Space Invaders

I had dinner with Nancy White and some friends on Saturday. I picked up a nice bit of jargon from Nancy who (like me) is a big practitioner of Open Space facilitation. Open Space is an approach to meetings that puts the agenda firmly in the hands of participants on an equal basis.

This concept freaks some people out. Often in the run-up to an Open Space these folks try to suggest little “improvements” to the process (eg “to make sure actions happen”) which nearly always are ways to remove time from participants and replace openness with predicatability. They claim they are introducing more structure but really they are preventing the emergence of organic structure. This is usually on the unconscious assumption that they know better than everyone else what should happen.

Nancy’s term for these folks is “space invaders”. Having a name for them feels like a good thing.

5 thoughts on “Space Invaders

  1. Adriana

    Excellent term for those people who do seem to come out of woodwork when it comes to Open Space. Actually, there was a term for them – control freaks – but space invaders is much better.

    The good news is that once you beat the space invaders down, there is no turning back as everyone realises how marvellous open space approach is. Rock on, as they say. 🙂

  2. Johnnie Moore

    Hi Johnnie –

    When we met briefly in Philadelphia last year, just before one of your Open Space gigs, (and prior to a surreal evening spent with Doc Searls at a bowling disco…) you mentioned that the key to being a successful facilitator is to simply get out of the way, be quiet and let things happen.

    I think that’s sound advice and definitely harder than it seems. As you say, many people do seem to have an “unconscious assumption that they know better than everyone else what should happen”.

    Being able to relax and let things flow is a skill which clearly benefits your work as a facilitator – I’m just wondering if it helps you identify Space Invaders in other situations…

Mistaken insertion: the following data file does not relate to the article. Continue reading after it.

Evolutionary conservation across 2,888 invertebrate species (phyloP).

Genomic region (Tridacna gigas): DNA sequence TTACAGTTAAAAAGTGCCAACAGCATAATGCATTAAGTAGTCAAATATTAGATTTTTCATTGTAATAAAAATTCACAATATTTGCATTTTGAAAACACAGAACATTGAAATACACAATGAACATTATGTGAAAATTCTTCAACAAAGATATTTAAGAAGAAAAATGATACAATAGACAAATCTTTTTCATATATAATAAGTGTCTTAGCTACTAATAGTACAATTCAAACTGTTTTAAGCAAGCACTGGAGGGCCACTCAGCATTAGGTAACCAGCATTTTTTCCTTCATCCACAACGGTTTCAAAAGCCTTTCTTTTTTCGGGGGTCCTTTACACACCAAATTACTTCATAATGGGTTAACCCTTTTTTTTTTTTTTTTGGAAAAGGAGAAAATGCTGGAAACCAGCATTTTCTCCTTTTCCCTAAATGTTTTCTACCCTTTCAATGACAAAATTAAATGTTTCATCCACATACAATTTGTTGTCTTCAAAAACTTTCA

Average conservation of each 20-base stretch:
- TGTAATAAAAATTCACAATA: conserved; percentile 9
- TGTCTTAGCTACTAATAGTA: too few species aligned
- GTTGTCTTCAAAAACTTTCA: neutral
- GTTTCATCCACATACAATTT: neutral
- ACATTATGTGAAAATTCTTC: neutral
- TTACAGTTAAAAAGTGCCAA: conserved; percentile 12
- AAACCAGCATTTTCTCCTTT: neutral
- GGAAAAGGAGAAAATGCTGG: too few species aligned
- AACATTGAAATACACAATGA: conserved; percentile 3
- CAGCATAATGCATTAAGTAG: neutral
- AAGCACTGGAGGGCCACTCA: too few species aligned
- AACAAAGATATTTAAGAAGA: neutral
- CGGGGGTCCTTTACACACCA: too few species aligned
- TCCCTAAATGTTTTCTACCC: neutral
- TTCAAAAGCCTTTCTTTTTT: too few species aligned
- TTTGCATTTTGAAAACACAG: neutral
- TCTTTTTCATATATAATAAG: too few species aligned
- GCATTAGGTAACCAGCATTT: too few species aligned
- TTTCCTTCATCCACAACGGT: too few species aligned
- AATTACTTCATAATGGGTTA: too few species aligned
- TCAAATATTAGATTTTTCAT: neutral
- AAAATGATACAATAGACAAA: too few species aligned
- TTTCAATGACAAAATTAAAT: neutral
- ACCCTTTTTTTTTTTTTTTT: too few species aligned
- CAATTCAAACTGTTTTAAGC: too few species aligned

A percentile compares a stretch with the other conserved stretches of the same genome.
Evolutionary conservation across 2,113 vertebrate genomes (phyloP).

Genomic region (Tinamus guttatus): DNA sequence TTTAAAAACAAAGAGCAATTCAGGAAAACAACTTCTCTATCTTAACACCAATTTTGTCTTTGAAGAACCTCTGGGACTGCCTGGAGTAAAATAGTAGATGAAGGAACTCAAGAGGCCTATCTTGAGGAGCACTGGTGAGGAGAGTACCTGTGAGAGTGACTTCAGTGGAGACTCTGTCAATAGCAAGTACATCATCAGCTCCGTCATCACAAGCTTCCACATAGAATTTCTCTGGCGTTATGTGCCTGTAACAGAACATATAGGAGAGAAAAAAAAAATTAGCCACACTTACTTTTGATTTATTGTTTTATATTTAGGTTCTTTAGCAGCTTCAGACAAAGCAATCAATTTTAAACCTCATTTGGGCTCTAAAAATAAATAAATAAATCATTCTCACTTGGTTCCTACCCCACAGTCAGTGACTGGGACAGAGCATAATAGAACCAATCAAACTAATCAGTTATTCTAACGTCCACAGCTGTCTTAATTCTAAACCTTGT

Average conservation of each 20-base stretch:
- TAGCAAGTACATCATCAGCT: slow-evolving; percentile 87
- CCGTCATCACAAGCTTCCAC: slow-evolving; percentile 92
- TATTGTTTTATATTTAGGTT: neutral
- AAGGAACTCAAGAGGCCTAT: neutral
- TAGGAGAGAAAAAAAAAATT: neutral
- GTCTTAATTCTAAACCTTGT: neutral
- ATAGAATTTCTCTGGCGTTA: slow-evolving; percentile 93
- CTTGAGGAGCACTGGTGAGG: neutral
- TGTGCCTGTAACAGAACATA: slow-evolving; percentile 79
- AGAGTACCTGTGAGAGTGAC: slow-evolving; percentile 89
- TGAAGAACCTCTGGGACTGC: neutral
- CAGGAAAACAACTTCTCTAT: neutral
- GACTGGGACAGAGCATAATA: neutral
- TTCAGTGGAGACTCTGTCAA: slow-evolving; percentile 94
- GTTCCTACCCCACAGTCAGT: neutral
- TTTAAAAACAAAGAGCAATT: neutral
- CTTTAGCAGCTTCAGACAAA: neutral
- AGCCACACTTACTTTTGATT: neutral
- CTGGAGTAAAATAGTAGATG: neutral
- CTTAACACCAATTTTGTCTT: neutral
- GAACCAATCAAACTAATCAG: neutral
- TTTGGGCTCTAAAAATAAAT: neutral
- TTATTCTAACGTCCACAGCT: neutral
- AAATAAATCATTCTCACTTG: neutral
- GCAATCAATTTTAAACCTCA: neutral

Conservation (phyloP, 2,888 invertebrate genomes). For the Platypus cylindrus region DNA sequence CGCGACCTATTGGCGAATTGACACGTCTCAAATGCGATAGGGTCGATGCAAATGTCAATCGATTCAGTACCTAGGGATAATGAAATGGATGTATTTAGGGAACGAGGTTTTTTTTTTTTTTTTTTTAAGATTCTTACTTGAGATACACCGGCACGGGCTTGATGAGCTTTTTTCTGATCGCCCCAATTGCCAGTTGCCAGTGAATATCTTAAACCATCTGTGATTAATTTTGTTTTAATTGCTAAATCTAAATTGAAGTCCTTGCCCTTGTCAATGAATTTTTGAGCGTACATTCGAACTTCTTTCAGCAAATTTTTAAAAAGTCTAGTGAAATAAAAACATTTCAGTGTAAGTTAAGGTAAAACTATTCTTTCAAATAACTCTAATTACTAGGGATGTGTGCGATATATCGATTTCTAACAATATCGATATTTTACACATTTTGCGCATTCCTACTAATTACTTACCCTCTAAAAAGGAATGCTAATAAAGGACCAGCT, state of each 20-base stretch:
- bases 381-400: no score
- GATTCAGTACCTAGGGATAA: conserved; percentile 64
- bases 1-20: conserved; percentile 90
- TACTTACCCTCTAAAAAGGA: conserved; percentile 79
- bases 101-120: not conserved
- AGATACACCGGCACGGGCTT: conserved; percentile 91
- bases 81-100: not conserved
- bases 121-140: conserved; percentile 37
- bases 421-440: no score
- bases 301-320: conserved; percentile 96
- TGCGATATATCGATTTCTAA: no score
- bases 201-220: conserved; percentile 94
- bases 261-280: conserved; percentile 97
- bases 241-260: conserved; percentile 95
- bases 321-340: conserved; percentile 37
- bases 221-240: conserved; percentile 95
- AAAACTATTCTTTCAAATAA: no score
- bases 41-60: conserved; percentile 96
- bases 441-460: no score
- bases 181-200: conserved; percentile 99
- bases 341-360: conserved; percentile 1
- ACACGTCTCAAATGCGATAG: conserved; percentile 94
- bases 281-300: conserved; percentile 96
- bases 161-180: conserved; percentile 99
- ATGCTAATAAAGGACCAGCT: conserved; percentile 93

Hi Rich, yes I remember our meeting and the surreal bowling/disco/eaterie.

    To be honest, sometimes the most important Space Invader to watch for is… me. I was at a tapas restaurant the other night, and caught myself anxiously trying to organise how people would order. As soon as I realised what I was doing, I reminded myself not to try to organise others, relax and just see if things worked out. Which, of course, they did.

    After a while, I think Open Space fans start to apply the philosophy well outside official OS events. And as my pal, Chris Corrigan, says, OS is a practice that you need to keep practicing.

  3. Adriana

    Johnnie, interesting you mention the seating order at the dinner last Thursday. Your concern was not misplaced as all of us wanted to talk to everybody at some point. And sure enough, once we relaxed an implicit rule – once seated you are stuck with that seat – we all got to have great conversations collectively and individually. It took Hugh to start swapping his seat – rely on him to disrupt the old structures. 🙂

  4. Jon Husband

    Old wine, new skins ? There are space invader types in every group and OD process, as well as in most organized activities and in organizations.

    In organizations they’re often the ones sanctioned to do so by the org chart or pay grade 😉

    Swapping seats or boxes on the org chart has oftened been used to offer new perspectives. It’s one of the things that can be observed from time to time as an outcome or impact of blogging’s collisions with institutionalized structures and organizations.

    They always offer interesting challenges in the course of an Open Space process.

  5. Nancy White

    Hey Johnnie, thanks for coming to the dinner Sat. By the way, I can’t claim to have thought up the name. It is an old OS name. I learned it from the community!


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